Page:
Alcohol. Why haven’t our attitudes changed? 

So here we are the dawn of a new year. 2018 is just a few hours old. People throughout the world woke up hungover and wondering did they make a holy show of themselves last night.

Many years ago, pre children, that was me! How did I end up drinking to excess EVERY time I went out? As a child alcohol was prohibited. There were no little sips to try beer or wine. Even at 18 my Mother was disgusted when I got a part time job in a bar. Prospective professional people didn’t frequent bars. Even if it was to work in them. My parents never got drunk. We saw them drinking, a glass or two of wine here and there. A gin and tonic or a whiskey the odd evening here and there. Nothing excessive at all.

Needless to say though as soon as I was allowed to, OK, once I was old enough to be served and didn’t have to go home I started drinking. As with most teens it wasn’t just a couple of drinks.

I can still remember the first time I got so drunk I threw up. I was 16 years old and the boarding school let us sign out to go to the pub. I’m guessing it was better to have us tell the truth about our whereabouts in case they had to find us. My friend Mark and I signed ourselves out to the Cotswold Arms and off we went.
“I’ll get the chasers, you get the beers!” he said

We sat down and downed the Old Navy Rums he’d bought and then drank our pints. The next round we swapped. I bought the rum he bought the pints.

I couldn’t tell you how many we drank. I do know we were late back to the boarding house and were summoned to the Boarding Masters office.

He proceeded to give out to us, mentioning we were underage, known pupils of the school and had better be up for breakfast. (I’m not a morning person!)

A quick stop in the kitchen for some toast and milk and off to bed I went. Once in bed I performed the clinging on to the spinning bed position for a few minutes before it got too much and I ran to the sink. Promptly throwing the contents of my stomach up!

Luckily I woke to my alarm and was up dressed and ready for school before the boarding master came round to wake us. No more was said about the incident.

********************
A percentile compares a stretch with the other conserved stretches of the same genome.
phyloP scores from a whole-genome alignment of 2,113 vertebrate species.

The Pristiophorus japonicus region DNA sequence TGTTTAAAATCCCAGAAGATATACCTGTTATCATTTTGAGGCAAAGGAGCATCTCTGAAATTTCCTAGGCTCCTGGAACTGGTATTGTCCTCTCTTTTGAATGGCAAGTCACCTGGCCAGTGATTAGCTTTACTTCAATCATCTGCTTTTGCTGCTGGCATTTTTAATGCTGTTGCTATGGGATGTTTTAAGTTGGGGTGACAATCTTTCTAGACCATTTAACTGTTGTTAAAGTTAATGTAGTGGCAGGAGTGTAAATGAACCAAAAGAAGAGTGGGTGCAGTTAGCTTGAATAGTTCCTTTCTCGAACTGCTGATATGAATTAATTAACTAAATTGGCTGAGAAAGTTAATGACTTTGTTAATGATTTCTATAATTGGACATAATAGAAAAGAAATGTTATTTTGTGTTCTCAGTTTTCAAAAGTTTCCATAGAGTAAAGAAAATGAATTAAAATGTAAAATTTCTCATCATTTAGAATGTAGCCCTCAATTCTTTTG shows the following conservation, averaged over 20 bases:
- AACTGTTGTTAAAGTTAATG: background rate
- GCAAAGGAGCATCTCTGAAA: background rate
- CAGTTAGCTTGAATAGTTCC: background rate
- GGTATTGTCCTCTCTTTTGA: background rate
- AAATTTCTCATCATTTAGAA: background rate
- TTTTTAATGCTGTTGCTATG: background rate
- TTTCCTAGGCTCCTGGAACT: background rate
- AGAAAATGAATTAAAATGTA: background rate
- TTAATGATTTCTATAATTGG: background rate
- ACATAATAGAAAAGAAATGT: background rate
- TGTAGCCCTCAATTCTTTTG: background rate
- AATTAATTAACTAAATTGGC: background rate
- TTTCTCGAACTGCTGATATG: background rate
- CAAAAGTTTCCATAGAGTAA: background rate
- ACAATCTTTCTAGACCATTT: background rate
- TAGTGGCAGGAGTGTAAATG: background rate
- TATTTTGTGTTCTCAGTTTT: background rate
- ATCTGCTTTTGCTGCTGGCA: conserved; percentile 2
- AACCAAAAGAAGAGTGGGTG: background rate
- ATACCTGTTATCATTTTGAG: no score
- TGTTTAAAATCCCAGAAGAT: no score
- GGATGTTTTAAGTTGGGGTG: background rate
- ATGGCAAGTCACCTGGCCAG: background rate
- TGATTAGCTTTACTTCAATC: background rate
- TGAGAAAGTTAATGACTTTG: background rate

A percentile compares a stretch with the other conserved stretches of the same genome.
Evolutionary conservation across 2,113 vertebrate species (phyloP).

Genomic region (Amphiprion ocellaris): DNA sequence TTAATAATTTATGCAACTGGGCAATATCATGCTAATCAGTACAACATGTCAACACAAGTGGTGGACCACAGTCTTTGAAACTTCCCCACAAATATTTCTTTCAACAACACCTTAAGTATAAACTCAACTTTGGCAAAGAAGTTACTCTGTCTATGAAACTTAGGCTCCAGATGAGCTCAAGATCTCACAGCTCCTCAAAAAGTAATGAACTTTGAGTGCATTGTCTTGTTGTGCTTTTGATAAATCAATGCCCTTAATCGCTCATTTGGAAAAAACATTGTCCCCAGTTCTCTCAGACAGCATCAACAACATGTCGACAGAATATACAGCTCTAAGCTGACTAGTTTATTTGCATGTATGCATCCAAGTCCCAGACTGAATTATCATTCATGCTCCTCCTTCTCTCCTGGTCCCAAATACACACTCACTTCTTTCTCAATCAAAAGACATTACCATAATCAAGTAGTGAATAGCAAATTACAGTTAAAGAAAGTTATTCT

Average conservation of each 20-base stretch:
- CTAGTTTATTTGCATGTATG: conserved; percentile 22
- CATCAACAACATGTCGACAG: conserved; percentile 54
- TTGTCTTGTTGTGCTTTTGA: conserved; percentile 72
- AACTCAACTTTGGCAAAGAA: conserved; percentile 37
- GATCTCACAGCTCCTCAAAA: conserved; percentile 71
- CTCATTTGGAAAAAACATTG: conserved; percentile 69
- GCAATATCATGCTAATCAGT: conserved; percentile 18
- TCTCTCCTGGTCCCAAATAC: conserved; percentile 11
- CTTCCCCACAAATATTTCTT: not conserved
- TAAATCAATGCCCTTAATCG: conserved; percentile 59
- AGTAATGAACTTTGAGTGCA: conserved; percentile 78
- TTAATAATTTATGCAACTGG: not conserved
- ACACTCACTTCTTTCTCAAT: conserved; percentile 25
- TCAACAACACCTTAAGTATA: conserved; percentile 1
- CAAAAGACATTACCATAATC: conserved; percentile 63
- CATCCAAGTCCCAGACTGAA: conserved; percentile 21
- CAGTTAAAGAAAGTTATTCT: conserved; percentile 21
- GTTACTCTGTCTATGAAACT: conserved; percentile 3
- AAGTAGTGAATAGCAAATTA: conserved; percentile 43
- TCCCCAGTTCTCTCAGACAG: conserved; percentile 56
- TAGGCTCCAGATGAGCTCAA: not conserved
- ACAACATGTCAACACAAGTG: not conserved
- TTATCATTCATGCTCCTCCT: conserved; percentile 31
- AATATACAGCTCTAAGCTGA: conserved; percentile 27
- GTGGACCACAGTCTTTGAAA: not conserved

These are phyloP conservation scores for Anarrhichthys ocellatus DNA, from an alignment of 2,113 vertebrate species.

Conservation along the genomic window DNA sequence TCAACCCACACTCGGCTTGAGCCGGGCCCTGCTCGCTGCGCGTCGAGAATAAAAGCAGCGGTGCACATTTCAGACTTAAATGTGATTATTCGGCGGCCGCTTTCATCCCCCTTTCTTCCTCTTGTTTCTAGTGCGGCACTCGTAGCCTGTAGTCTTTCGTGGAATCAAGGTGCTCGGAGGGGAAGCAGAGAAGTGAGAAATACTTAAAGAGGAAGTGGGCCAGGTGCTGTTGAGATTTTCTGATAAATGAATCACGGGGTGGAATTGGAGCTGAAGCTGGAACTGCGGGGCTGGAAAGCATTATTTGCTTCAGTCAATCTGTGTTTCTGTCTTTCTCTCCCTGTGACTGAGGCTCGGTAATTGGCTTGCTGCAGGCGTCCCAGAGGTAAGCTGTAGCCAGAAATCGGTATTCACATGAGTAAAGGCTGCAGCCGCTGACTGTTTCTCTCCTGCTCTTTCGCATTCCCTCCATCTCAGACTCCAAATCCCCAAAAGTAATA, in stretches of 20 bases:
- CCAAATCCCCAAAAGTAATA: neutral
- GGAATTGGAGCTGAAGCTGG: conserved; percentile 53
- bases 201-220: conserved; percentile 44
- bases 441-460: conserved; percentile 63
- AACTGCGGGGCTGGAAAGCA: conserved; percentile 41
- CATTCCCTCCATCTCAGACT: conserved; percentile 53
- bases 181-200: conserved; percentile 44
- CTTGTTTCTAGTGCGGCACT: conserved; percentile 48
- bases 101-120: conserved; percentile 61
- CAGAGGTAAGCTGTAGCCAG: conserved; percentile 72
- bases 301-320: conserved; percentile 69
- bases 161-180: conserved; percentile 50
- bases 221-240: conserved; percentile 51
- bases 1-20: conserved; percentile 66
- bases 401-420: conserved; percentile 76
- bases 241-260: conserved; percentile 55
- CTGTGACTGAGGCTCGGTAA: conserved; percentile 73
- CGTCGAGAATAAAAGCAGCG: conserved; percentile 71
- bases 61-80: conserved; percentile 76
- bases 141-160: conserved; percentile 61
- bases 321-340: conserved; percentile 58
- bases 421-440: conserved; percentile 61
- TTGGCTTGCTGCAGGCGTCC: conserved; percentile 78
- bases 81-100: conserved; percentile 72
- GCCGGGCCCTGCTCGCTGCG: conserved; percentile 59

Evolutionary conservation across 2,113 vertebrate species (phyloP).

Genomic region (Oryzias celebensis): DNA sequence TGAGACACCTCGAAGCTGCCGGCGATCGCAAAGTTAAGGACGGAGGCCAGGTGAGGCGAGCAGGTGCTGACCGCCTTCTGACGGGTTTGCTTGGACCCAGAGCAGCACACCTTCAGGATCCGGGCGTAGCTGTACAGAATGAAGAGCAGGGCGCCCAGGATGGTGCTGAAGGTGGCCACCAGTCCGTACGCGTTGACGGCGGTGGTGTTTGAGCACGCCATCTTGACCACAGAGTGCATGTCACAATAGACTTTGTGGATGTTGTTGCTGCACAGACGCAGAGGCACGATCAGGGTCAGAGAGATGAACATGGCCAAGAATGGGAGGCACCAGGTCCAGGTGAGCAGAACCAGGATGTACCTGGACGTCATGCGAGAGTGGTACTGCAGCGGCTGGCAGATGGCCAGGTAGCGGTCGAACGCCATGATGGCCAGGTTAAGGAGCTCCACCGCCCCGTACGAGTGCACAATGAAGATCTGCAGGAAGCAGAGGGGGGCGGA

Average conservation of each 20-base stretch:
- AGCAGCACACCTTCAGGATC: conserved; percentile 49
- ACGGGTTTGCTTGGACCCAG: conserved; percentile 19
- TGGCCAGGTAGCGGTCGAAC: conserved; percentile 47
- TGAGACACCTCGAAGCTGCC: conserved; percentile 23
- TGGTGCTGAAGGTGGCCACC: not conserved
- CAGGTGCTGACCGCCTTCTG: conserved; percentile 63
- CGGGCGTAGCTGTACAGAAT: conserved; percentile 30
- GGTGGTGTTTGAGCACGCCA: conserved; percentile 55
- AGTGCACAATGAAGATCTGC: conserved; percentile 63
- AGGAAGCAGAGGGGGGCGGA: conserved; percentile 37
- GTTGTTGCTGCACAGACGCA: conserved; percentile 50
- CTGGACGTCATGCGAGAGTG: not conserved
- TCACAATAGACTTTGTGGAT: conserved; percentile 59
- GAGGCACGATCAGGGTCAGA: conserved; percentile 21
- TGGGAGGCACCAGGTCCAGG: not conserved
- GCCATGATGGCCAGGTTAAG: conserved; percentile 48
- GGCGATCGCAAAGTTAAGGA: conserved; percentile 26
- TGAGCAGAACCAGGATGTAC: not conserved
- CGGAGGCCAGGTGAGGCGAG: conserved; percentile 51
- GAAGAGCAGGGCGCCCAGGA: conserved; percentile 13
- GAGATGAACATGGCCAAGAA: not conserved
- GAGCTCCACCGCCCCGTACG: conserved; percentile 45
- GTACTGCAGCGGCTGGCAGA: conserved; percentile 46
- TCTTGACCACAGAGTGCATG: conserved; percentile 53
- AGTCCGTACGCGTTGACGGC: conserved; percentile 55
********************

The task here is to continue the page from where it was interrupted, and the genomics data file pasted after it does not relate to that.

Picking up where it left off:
Did it put me off drinking to excess? No it didn’t. Did it stop me bowing to peer pressure and downing shorts, pints and alcopops? No it didn’t.

I have to admit I don’t like getting drunk. Never really have. I have difficulty saying no. A common trait in adoptees, so went along with the crowd. Being shy and socially awkward alcohol also helped turn me into the out going, friendly person I thought I should be.

Nowadays I’ll have a drink or two at home and if I can’t get out of going out I end up reverting to that stupid teenager and going along with the crowd. Thankfully this is once in a blue moon! More often than not I am the designated driver. A role I’m happy to perform. 

I see the youth of today doing the same as we did, and the generations of teens since.

Alcohol causes so much pain and heartache. Is at the root of much domestic violence. Wastes health service time and money not to mention the police resources used dealing with alcohol related incidents.

So why after years and years of alcohol abuse have we not learnt? Why do we still not drink responsibly? Why are there still road deaths caused by drink drivers?

In many, many other cultures they do not have the problems with excessive drinking that we do?

In our culture if you say no to a drink you are called a lightweight, dry shite, boring and a host of other names. It seems any event is cause to get the drink out. Births, deaths, marriages, communions, confirmations, Christmas, New Year and then there’s sporting events, birthdays etc

Here in Ireland the pubs are closed on Good Friday. All this means is that on the Thursday before, the supermarkets are filled with people buying drink ready for the next day.

The teen turned 14 last year and is now asking for a drink at family and special occasions. So far I’ve been following the route my parents took. No alcohol until you are 18. Is this the right attitude? Would allowing him a drink or two give him a better relationship with alcohol? Does is make any difference as when he hits 18 and can go to the pub with his friends they are more than likely going to drink to excess anyway.

Is there a failsafe way of getting our teens to drink responsibly?

Cuddle Fairy


photo credit: longreach Bottles of ‘Red’ 8715 via photopin (license)


4 thoughts on “Alcohol. Why haven’t our attitudes changed? 

  1. Ah you see my older children do not wish to drink. My son didn’t even want anything alcoholic on his 21st birthday and my 14 year old sounds to be going the same way. Problem is that I do drink (mostly every Friday with my mates) and he sees that it isn’t good, and as it’s something I do he doesn’t want to. I know probably not the right way but seems to be working to keep my kids put off.

    Liked by 1 person

  2. We lived in France for two years and there’s a different attitude. Always drank with food, measures much smaller no larger options and made our drinks last longer with conversation!! Now I’m back I’m back into Brit culture but trying to show some restraint!!!


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